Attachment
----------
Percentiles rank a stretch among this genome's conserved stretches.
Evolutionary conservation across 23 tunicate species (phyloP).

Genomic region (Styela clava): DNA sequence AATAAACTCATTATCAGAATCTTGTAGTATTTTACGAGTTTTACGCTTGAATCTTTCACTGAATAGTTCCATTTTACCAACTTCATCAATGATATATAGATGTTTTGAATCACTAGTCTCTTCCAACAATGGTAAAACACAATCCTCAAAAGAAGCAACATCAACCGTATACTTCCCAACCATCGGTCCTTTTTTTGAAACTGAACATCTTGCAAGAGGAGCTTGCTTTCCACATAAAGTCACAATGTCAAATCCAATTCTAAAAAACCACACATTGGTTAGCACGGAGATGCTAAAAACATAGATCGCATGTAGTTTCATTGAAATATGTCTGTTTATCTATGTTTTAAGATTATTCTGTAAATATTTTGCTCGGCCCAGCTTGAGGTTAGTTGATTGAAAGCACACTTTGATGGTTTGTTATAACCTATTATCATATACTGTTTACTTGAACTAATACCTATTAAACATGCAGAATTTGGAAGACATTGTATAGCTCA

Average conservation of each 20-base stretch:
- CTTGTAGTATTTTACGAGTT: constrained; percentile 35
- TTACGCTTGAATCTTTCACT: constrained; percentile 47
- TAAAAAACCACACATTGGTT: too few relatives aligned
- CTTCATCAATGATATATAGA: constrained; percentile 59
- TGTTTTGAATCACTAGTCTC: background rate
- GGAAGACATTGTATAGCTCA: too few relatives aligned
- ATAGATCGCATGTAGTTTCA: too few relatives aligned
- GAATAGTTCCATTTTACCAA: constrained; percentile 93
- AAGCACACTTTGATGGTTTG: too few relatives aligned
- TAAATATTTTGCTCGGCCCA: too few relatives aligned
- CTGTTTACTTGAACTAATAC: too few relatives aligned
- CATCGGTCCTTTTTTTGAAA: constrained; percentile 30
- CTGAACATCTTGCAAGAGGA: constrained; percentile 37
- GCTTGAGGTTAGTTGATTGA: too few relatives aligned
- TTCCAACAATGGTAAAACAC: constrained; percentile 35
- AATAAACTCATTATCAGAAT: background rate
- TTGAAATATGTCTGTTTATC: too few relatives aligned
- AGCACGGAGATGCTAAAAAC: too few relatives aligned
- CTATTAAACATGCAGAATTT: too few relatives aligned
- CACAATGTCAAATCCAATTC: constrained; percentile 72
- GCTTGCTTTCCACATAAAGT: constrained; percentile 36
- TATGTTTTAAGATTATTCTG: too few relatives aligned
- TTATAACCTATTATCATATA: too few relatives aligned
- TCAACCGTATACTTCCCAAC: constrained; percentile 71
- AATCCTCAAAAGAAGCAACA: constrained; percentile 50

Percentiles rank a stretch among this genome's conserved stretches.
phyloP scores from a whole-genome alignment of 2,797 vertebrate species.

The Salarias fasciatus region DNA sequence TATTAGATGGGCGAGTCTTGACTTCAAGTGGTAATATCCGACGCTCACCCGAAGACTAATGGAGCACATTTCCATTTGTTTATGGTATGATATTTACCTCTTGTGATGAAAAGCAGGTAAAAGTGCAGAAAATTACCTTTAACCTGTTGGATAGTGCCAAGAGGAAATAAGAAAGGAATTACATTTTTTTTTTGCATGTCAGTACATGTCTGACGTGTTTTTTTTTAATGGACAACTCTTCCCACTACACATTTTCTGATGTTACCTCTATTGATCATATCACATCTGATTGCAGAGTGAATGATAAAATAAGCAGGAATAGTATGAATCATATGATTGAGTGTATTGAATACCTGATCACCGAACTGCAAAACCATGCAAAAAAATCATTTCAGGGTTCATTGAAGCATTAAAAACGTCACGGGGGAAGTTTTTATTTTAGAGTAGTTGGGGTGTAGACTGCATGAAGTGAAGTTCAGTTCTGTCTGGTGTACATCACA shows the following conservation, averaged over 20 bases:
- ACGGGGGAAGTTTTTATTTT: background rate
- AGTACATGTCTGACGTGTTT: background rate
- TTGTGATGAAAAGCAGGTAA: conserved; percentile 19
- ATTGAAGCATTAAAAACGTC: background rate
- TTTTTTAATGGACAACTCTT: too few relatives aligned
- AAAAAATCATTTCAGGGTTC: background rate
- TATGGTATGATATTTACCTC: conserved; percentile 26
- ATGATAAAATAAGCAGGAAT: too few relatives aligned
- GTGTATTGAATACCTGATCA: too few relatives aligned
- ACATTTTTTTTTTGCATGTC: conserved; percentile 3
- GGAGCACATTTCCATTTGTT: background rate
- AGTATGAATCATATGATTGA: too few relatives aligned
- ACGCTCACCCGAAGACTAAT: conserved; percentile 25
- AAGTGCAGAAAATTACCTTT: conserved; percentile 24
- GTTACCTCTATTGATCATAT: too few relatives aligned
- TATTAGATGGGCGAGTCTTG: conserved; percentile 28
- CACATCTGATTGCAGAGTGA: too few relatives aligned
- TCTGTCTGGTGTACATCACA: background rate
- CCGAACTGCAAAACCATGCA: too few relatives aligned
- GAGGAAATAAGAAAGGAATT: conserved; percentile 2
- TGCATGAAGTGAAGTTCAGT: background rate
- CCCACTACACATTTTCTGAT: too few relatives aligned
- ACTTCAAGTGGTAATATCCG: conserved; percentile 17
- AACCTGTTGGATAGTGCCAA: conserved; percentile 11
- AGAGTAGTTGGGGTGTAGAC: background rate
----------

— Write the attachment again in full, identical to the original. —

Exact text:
Percentiles rank a stretch among this genome's conserved stretches.
Evolutionary conservation across 23 tunicate species (phyloP).

Genomic region (Styela clava): DNA sequence AATAAACTCATTATCAGAATCTTGTAGTATTTTACGAGTTTTACGCTTGAATCTTTCACTGAATAGTTCCATTTTACCAACTTCATCAATGATATATAGATGTTTTGAATCACTAGTCTCTTCCAACAATGGTAAAACACAATCCTCAAAAGAAGCAACATCAACCGTATACTTCCCAACCATCGGTCCTTTTTTTGAAACTGAACATCTTGCAAGAGGAGCTTGCTTTCCACATAAAGTCACAATGTCAAATCCAATTCTAAAAAACCACACATTGGTTAGCACGGAGATGCTAAAAACATAGATCGCATGTAGTTTCATTGAAATATGTCTGTTTATCTATGTTTTAAGATTATTCTGTAAATATTTTGCTCGGCCCAGCTTGAGGTTAGTTGATTGAAAGCACACTTTGATGGTTTGTTATAACCTATTATCATATACTGTTTACTTGAACTAATACCTATTAAACATGCAGAATTTGGAAGACATTGTATAGCTCA

Average conservation of each 20-base stretch:
- CTTGTAGTATTTTACGAGTT: constrained; percentile 35
- TTACGCTTGAATCTTTCACT: constrained; percentile 47
- TAAAAAACCACACATTGGTT: too few relatives aligned
- CTTCATCAATGATATATAGA: constrained; percentile 59
- TGTTTTGAATCACTAGTCTC: background rate
- GGAAGACATTGTATAGCTCA: too few relatives aligned
- ATAGATCGCATGTAGTTTCA: too few relatives aligned
- GAATAGTTCCATTTTACCAA: constrained; percentile 93
- AAGCACACTTTGATGGTTTG: too few relatives aligned
- TAAATATTTTGCTCGGCCCA: too few relatives aligned
- CTGTTTACTTGAACTAATAC: too few relatives aligned
- CATCGGTCCTTTTTTTGAAA: constrained; percentile 30
- CTGAACATCTTGCAAGAGGA: constrained; percentile 37
- GCTTGAGGTTAGTTGATTGA: too few relatives aligned
- TTCCAACAATGGTAAAACAC: constrained; percentile 35
- AATAAACTCATTATCAGAAT: background rate
- TTGAAATATGTCTGTTTATC: too few relatives aligned
- AGCACGGAGATGCTAAAAAC: too few relatives aligned
- CTATTAAACATGCAGAATTT: too few relatives aligned
- CACAATGTCAAATCCAATTC: constrained; percentile 72
- GCTTGCTTTCCACATAAAGT: constrained; percentile 36
- TATGTTTTAAGATTATTCTG: too few relatives aligned
- TTATAACCTATTATCATATA: too few relatives aligned
- TCAACCGTATACTTCCCAAC: constrained; percentile 71
- AATCCTCAAAAGAAGCAACA: constrained; percentile 50

Percentiles rank a stretch among this genome's conserved stretches.
phyloP scores from a whole-genome alignment of 2,797 vertebrate species.

The Salarias fasciatus region DNA sequence TATTAGATGGGCGAGTCTTGACTTCAAGTGGTAATATCCGACGCTCACCCGAAGACTAATGGAGCACATTTCCATTTGTTTATGGTATGATATTTACCTCTTGTGATGAAAAGCAGGTAAAAGTGCAGAAAATTACCTTTAACCTGTTGGATAGTGCCAAGAGGAAATAAGAAAGGAATTACATTTTTTTTTTGCATGTCAGTACATGTCTGACGTGTTTTTTTTTAATGGACAACTCTTCCCACTACACATTTTCTGATGTTACCTCTATTGATCATATCACATCTGATTGCAGAGTGAATGATAAAATAAGCAGGAATAGTATGAATCATATGATTGAGTGTATTGAATACCTGATCACCGAACTGCAAAACCATGCAAAAAAATCATTTCAGGGTTCATTGAAGCATTAAAAACGTCACGGGGGAAGTTTTTATTTTAGAGTAGTTGGGGTGTAGACTGCATGAAGTGAAGTTCAGTTCTGTCTGGTGTACATCACA shows the following conservation, averaged over 20 bases:
- ACGGGGGAAGTTTTTATTTT: background rate
- AGTACATGTCTGACGTGTTT: background rate
- TTGTGATGAAAAGCAGGTAA: conserved; percentile 19
- ATTGAAGCATTAAAAACGTC: background rate
- TTTTTTAATGGACAACTCTT: too few relatives aligned
- AAAAAATCATTTCAGGGTTC: background rate
- TATGGTATGATATTTACCTC: conserved; percentile 26
- ATGATAAAATAAGCAGGAAT: too few relatives aligned
- GTGTATTGAATACCTGATCA: too few relatives aligned
- ACATTTTTTTTTTGCATGTC: conserved; percentile 3
- GGAGCACATTTCCATTTGTT: background rate
- AGTATGAATCATATGATTGA: too few relatives aligned
- ACGCTCACCCGAAGACTAAT: conserved; percentile 25
- AAGTGCAGAAAATTACCTTT: conserved; percentile 24
- GTTACCTCTATTGATCATAT: too few relatives aligned
- TATTAGATGGGCGAGTCTTG: conserved; percentile 28
- CACATCTGATTGCAGAGTGA: too few relatives aligned
- TCTGTCTGGTGTACATCACA: background rate
- CCGAACTGCAAAACCATGCA: too few relatives aligned
- GAGGAAATAAGAAAGGAATT: conserved; percentile 2
- TGCATGAAGTGAAGTTCAGT: background rate
- CCCACTACACATTTTCTGAT: too few relatives aligned
- ACTTCAAGTGGTAATATCCG: conserved; percentile 17
- AACCTGTTGGATAGTGCCAA: conserved; percentile 11
- AGAGTAGTTGGGGTGTAGAC: background rate